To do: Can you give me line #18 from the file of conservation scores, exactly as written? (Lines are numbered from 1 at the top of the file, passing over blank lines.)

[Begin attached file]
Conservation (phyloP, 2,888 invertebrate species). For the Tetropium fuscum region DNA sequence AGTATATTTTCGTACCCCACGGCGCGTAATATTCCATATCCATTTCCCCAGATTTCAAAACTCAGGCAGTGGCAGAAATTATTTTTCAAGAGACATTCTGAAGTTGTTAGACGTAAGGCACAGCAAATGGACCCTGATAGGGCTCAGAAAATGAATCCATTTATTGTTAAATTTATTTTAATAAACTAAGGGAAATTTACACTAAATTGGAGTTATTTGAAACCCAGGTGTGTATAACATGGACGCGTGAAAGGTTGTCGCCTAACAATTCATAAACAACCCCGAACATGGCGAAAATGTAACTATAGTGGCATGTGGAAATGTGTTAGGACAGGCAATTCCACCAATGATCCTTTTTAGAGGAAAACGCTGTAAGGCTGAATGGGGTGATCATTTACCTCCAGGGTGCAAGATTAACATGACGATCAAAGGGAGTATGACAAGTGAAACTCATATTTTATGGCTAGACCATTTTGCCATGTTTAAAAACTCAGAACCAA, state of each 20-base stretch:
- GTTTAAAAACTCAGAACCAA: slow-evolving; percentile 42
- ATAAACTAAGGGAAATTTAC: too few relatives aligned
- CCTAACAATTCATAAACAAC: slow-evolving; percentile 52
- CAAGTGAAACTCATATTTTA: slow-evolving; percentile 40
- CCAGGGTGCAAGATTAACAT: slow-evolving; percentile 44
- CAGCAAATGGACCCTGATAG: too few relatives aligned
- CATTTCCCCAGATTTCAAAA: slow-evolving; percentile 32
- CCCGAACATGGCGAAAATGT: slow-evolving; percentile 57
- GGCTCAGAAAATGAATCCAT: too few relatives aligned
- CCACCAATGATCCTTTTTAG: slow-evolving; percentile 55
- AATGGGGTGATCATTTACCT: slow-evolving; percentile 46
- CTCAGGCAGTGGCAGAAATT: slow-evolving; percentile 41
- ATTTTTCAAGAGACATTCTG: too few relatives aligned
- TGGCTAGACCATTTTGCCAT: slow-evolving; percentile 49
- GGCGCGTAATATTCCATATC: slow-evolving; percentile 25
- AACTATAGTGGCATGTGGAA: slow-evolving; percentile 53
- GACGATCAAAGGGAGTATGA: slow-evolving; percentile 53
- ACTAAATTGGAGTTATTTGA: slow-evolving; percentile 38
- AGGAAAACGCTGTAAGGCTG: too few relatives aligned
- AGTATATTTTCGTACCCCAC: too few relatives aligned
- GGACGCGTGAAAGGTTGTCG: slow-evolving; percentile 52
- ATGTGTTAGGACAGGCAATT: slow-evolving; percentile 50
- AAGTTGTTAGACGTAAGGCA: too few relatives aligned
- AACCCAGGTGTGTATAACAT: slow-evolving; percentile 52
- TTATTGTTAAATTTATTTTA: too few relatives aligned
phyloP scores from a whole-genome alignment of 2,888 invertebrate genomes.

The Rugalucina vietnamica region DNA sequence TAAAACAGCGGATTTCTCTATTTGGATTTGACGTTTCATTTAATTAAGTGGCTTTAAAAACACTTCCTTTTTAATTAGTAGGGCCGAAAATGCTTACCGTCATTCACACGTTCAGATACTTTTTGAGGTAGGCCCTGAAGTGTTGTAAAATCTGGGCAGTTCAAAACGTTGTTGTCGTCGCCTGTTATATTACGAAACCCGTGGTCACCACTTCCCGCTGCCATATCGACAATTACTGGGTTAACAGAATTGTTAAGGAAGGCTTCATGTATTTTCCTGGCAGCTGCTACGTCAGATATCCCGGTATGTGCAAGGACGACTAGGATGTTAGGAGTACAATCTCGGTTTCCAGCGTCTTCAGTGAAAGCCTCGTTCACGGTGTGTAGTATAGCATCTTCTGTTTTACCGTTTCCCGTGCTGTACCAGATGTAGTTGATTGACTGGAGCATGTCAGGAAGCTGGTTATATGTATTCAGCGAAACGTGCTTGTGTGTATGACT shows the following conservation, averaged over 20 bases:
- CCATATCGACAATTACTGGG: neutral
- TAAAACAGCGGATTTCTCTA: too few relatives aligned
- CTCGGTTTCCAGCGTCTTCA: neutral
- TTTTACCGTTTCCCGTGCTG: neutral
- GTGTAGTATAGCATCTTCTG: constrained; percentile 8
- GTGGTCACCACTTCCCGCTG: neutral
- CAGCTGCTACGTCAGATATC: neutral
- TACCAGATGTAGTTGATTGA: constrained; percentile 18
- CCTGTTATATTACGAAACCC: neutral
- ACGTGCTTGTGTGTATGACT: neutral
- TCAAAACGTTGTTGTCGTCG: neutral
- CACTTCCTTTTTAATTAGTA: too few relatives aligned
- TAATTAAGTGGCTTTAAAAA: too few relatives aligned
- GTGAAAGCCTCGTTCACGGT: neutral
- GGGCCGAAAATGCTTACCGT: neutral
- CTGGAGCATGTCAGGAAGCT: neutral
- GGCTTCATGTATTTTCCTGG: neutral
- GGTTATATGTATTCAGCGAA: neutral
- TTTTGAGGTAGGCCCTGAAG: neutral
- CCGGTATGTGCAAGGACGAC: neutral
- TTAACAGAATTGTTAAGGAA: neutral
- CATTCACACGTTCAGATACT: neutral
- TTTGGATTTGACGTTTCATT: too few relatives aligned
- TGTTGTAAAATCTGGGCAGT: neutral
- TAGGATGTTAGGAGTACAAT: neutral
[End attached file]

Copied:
- GACGATCAAAGGGAGTATGA: slow-evolving; percentile 53